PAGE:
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Luxury developer KOP shifts focus to "entertainment real estate"

Luxury property developer KOP is changing its strategy to focus on building mixed-use entertainment centres.

SINGAPORE: Luxury property developer KOP is perhaps best known for its Hamilton Scotts condominium, where a unit sold for as much as S$24 million.

It was also responsible for developing the Montigo resorts in Bali and Batam.

But the firm is changing its strategy to focus on building mixed-use entertainment centres.

Amid sluggish demand in the high-end property market, KOP said it is now seeing better prospects in a sector it calls "entertainment real estate".

Ong Chih Ching, group CEO of KOP Limited, said: "We think that the world is slightly anti-elitist right now. So as a company, we need to focus and look at what is next. And when we studied the market, we realised that we should go for consumer-type real estate.

“I think that entertainment real estate is not something that a lot of the traditional developers have actually looked at, and that's why we think this is a good opportunity for us to enter."

KOP said it may derive ticketing or food and beverage sales from these entertainment venues.

In addition, given the rising popularity of online shopping, KOP said there is a need to give consumers a greater reason to leave their homes - be it for a concert, or for other forms of entertainment.

Ms Ong added: "There is a lot of online retail (these days), so that also will be a challenge, in terms of footfall and traffic to the malls."

Speaking to reporters ahead of its listing on the Catalist board of the Singapore Exchange on Monday, KOP said its first project in the area of "entertainment real estate" will come in the form of an indoor winter resort in Shanghai, China.

The S$2.8-billion development, named Winterland Shanghai, will also have hospitality, residential and commercial property elements in its mix.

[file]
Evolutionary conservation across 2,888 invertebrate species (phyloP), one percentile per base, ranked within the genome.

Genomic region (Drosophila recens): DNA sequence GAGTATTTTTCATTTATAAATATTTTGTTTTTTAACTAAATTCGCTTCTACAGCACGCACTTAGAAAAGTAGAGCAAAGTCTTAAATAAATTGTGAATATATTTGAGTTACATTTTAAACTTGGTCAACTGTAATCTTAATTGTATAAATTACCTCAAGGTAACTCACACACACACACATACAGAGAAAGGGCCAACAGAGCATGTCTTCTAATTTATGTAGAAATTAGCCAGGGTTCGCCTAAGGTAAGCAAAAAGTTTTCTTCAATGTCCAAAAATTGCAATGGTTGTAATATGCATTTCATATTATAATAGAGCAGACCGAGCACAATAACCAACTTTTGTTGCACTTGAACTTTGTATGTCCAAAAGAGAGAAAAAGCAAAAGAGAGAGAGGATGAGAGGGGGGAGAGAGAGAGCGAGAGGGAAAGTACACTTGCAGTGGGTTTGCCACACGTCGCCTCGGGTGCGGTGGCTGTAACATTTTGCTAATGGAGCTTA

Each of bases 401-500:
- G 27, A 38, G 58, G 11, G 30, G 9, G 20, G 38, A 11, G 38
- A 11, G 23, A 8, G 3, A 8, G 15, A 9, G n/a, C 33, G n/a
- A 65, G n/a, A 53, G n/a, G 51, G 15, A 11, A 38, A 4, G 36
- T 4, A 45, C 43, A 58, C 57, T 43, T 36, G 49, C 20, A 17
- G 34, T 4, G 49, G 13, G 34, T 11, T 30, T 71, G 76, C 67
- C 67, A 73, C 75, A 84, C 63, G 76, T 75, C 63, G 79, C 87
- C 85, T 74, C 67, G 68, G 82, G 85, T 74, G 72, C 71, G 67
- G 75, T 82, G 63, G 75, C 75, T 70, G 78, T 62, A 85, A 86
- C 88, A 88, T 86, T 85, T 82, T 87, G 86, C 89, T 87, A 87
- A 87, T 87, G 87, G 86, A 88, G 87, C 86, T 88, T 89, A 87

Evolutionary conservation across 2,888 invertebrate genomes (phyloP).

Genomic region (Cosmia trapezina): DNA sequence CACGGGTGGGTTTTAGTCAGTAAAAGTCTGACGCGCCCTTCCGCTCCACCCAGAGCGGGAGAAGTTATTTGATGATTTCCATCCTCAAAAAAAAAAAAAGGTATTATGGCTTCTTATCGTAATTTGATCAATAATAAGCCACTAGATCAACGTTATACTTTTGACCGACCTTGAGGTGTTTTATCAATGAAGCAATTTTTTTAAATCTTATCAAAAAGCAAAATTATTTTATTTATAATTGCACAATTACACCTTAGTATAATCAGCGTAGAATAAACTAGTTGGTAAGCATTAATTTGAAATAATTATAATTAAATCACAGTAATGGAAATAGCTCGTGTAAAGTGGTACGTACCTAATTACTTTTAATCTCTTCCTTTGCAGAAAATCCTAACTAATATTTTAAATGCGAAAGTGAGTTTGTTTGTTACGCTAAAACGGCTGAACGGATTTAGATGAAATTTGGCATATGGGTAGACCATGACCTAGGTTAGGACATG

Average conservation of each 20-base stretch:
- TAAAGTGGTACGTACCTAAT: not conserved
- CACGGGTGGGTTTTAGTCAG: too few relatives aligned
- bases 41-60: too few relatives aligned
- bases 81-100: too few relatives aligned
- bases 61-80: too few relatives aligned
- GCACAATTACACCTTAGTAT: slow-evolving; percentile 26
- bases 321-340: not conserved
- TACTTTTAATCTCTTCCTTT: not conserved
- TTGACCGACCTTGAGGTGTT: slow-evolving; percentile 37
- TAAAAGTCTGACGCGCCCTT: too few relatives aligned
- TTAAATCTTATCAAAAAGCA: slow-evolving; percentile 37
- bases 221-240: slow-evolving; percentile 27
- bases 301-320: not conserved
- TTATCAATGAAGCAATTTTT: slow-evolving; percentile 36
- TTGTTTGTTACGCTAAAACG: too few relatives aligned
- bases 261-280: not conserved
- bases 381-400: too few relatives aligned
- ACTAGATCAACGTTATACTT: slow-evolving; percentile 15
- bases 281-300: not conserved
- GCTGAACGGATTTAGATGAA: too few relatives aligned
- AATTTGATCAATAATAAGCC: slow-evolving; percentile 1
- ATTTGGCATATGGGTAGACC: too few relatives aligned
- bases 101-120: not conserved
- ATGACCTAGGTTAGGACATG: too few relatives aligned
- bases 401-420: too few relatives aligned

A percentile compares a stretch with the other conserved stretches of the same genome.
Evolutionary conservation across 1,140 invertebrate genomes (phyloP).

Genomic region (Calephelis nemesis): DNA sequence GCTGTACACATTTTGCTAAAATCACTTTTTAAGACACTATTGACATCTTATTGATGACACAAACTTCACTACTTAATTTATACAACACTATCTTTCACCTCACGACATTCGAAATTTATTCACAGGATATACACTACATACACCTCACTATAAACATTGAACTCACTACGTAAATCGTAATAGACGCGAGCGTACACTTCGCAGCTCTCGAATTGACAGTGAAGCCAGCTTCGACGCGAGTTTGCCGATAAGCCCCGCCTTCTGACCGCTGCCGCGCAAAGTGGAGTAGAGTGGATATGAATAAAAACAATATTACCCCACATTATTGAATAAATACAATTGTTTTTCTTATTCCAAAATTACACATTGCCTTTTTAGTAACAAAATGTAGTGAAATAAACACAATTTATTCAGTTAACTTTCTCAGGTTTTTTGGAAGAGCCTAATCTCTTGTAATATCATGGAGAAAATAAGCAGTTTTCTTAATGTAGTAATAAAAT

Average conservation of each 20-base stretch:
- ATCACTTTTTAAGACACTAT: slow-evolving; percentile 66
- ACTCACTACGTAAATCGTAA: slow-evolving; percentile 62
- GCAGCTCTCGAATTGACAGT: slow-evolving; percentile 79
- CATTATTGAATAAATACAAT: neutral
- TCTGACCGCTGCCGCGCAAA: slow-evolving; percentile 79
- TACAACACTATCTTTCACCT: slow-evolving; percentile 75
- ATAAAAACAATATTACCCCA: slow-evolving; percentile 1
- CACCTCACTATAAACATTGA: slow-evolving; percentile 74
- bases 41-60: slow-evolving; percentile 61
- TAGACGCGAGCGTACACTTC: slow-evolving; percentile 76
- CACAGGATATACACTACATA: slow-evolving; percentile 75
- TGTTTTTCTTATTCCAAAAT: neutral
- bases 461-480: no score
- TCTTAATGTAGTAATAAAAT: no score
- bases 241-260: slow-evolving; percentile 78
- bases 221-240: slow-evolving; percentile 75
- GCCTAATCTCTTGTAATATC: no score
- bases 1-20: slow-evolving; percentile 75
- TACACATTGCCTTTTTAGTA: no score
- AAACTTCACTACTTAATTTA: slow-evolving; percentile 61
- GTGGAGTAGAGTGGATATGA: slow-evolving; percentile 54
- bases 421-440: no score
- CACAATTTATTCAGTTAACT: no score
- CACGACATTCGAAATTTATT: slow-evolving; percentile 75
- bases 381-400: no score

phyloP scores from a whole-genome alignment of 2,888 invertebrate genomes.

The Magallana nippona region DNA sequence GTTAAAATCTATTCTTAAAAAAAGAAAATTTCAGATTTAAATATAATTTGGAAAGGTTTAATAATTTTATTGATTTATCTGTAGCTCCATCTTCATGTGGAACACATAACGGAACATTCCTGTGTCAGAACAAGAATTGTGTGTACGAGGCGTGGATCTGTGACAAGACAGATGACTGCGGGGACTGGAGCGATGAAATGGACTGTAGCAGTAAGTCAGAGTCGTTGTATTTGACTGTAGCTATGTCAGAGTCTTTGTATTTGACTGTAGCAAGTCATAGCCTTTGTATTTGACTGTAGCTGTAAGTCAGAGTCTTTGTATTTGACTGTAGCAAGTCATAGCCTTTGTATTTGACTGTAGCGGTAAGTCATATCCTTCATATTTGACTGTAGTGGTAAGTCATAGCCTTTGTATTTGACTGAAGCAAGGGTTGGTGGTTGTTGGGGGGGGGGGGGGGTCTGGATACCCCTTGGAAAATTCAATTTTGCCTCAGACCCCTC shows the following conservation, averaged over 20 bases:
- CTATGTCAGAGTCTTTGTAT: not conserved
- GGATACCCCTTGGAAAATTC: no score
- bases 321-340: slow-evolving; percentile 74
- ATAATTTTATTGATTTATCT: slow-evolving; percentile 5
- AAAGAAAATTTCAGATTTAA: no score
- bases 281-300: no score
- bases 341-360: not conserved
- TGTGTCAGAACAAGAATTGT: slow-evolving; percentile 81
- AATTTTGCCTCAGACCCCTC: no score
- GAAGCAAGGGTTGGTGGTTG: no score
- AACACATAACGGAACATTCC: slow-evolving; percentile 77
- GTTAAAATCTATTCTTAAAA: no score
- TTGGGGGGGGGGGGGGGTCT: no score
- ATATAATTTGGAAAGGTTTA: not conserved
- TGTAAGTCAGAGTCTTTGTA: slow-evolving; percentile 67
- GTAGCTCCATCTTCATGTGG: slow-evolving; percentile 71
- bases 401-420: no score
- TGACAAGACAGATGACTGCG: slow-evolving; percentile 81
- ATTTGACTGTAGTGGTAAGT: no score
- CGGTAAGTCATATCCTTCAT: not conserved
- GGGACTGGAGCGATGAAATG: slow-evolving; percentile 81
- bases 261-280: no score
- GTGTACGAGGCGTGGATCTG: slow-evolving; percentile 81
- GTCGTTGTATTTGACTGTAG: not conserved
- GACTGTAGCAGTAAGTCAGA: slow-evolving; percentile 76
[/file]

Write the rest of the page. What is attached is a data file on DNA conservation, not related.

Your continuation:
KOP said the concept of "entertainment real estate" is not new.

An example is US company AEG, which owns sports venues like the Staples Centre - which is best known for being the home of the Los Angeles Lakers basketball team.

Still, analysts warned that the firm may be wading into unfamiliar territory.

Roger Tan, CEO of Voyage Research, said: "The high-end property market in Singapore is being hurt by a lot of government controls. So I think they are potentially using this new strategy to differentiate themselves from the rest.

“But to me, if you were to do this, you're going into untested ground, and when you go into untested ground, though you may be able to generate new revenue sources from the property development, there are a lot of unknowns and question marks with regards to how well it's going to work."

KOP's shares will start trading Wednesday morning.

The firm listed via reverse takeover of Scorpio East, a film distributor and concert organiser.

KOP said it opted to list via reverse takeover because it believes that Scorpio East's expertise will help it produce entertainment content or secure the partnerships it needs for its "entertainment real estate" business. 

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